The Theatreguide.London Review
Talking to Terrorists
Royal Court Theatre Summer 2005
This co-production of the Royal Court and the touring Out of Joint company is another in a recent mini-trend of dramatised documentaries.
Some researchers go out and interview real people and the person credited as dramatist - here, Robin Soans - selects, edits and arranges the transcripts, which actors then perform.
There's an inherent weakness to this mode, and only a very few examples, like David Hare's recent Stuff Happens, manage to transcend it.
Like too many others, Talking to Terrorists is simply not a play, and has the air of a graduate student research paper being read aloud by members of the class.
So we hear the words of a few politicians and diplomats, a psychologist, Irish paramilitary men from both sides, some Kurdish guerillas, an African child soldier, and the like.
Some appear to be real life figures (in a couple of cases far too coyly unidentified), while the others might be composites or inventions.
And what do we learn? That terrorism is a bad thing, but many terrorists are fighting against evil regimes, and if you get to know them personally they're not all that different from you and me.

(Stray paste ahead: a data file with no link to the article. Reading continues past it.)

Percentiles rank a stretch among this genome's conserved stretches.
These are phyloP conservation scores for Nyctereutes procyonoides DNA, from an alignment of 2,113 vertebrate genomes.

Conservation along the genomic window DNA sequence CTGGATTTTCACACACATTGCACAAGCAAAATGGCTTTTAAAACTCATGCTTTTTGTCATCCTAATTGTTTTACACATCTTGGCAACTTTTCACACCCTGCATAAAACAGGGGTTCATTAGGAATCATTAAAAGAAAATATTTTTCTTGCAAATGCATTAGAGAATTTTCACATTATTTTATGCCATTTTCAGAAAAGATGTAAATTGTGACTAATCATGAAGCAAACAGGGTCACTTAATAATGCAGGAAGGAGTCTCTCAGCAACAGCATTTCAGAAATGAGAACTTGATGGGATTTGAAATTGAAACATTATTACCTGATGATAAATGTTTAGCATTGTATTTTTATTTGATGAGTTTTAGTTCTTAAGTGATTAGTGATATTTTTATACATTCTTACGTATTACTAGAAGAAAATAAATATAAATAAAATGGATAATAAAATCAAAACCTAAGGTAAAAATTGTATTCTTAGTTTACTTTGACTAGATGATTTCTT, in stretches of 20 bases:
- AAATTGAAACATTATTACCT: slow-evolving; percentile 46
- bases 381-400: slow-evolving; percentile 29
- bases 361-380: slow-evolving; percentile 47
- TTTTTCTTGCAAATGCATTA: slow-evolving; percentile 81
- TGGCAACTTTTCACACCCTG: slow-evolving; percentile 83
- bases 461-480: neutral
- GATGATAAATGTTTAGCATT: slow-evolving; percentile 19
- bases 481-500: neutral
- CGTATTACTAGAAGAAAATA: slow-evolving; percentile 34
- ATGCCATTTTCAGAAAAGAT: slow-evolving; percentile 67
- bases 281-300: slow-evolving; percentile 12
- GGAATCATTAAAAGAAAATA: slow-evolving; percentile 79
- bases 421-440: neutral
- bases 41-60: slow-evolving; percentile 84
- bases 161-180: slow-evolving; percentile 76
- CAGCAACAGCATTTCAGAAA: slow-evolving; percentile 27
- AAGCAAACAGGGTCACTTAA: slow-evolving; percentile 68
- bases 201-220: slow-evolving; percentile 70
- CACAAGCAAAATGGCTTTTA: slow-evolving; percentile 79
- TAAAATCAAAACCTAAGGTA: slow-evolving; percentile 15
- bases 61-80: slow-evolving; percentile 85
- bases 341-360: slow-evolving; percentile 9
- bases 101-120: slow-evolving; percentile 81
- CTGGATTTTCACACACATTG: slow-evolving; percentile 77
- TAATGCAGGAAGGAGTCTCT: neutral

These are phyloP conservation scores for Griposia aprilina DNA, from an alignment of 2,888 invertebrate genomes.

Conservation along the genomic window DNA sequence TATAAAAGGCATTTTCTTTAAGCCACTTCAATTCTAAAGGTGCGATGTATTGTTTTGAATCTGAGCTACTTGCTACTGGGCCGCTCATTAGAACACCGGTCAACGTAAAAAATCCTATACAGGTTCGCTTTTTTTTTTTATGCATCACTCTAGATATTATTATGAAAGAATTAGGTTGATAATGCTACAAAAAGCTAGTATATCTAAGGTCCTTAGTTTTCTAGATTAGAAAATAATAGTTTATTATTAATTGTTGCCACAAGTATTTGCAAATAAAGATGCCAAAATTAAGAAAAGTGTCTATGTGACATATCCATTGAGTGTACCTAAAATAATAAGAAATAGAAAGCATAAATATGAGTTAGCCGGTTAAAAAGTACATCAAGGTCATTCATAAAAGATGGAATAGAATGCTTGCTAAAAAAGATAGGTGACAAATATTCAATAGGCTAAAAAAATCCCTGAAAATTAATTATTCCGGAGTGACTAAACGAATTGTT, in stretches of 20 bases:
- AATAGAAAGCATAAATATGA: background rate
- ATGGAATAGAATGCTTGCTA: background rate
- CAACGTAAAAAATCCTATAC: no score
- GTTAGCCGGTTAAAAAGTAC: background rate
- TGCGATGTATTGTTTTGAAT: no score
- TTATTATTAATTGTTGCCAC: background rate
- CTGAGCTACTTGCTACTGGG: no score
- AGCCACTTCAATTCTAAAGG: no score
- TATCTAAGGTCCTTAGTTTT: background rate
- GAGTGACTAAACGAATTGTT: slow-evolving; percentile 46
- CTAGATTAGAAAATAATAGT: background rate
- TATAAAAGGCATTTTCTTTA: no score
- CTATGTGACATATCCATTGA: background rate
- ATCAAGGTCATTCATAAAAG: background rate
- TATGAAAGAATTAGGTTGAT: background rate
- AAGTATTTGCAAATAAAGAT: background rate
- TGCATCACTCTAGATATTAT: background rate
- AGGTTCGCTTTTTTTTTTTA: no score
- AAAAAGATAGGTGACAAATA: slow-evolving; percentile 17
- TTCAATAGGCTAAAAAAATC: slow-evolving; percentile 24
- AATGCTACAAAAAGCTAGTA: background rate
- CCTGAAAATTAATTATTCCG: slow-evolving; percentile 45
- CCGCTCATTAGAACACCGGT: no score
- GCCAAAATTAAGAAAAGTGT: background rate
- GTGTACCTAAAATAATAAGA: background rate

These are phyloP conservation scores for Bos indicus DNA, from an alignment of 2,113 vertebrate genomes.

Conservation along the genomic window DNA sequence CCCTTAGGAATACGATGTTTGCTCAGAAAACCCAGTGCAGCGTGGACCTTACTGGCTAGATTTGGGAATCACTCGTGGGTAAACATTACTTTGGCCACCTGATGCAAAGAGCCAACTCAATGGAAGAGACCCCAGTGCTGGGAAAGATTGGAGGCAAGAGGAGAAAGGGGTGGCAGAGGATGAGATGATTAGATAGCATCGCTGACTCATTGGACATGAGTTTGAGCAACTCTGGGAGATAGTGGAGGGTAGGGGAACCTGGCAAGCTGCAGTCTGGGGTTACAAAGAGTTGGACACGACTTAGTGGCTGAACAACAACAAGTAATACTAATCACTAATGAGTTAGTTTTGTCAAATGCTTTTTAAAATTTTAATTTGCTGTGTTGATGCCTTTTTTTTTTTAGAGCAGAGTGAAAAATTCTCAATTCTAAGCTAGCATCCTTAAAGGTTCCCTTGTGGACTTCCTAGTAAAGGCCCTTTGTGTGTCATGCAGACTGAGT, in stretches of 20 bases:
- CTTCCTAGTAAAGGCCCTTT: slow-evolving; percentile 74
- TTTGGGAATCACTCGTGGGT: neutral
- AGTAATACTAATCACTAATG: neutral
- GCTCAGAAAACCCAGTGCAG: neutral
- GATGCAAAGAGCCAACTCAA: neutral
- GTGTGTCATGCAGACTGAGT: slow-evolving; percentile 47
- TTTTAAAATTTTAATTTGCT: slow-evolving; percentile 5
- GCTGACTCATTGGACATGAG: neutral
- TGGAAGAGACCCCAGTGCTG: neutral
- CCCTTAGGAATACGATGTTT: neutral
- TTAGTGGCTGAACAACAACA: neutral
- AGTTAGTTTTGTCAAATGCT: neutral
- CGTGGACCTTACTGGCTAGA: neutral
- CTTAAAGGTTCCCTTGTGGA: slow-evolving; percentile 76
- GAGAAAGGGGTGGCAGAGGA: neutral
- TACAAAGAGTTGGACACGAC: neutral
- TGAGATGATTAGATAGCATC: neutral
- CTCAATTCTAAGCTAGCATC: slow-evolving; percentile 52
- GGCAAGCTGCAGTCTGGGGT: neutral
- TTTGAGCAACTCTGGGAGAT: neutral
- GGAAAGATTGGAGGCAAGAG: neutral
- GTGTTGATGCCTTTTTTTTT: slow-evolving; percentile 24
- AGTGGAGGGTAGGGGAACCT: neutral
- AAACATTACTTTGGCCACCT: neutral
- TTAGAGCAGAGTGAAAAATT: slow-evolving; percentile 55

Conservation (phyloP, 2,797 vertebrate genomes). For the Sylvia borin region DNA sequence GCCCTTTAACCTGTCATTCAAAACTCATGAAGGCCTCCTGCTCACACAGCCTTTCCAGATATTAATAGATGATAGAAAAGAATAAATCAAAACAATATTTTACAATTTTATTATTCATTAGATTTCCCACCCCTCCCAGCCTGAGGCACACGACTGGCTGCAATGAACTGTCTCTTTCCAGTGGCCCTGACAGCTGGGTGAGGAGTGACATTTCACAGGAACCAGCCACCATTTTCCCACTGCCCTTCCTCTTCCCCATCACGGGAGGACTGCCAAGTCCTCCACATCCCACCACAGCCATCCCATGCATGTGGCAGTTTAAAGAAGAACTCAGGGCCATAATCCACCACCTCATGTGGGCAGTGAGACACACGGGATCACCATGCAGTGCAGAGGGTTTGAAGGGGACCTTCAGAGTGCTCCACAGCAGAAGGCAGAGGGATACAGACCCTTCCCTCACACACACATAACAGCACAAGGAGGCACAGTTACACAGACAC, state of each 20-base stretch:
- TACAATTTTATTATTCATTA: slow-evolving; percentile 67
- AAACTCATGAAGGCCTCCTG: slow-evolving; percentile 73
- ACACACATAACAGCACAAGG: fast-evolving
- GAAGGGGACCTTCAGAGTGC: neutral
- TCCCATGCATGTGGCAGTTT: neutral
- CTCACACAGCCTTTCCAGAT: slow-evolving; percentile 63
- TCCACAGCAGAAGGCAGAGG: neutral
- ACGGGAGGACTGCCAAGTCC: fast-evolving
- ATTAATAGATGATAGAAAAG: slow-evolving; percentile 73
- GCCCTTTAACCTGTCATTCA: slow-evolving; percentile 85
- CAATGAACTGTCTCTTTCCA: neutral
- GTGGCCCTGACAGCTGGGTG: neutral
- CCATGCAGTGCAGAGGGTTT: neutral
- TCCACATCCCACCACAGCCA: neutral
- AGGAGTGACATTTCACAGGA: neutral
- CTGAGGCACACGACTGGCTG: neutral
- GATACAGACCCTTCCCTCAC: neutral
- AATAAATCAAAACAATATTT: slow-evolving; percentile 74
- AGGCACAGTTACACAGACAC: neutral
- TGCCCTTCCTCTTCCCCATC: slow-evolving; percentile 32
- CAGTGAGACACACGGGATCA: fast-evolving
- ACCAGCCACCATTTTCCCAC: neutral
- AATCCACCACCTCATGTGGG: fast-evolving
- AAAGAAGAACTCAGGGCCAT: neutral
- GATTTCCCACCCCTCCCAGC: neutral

Well, if you want to spend a long, undramatic evening in the theatre to learn this, here it is.
The few hints of interesting insight are either neutralised by carefully balanced opposite views or otherwise undercut, as in the case of the British ambassador to one of the -stans who blows the whistle on the West's for-its-own-reasons exaggeration of the terrorist threat where he is, only to have him presented as a bit of nutcase.
There isn't even much to hold you in the direction by Max Stafford-Clark, mainly a matter of people walking onstage, having their say, and walking off, or in the acting.
One notices a couple of the characters being given verbal or physical tics - a stammer, a touch of forgetfulness - which might be imitations of the originals but come across as desperate actors' tricks.
This is one of the few areas in which theatre is simply inferior to cinema or TV. If this were a documentary film, and the talking heads were the actual people, it might make up in solid authenticity for what it lacked in drama or point-of-view.
But when what you see are actors playing characters who may or may not be real, you become too aware that there is simply no play here.
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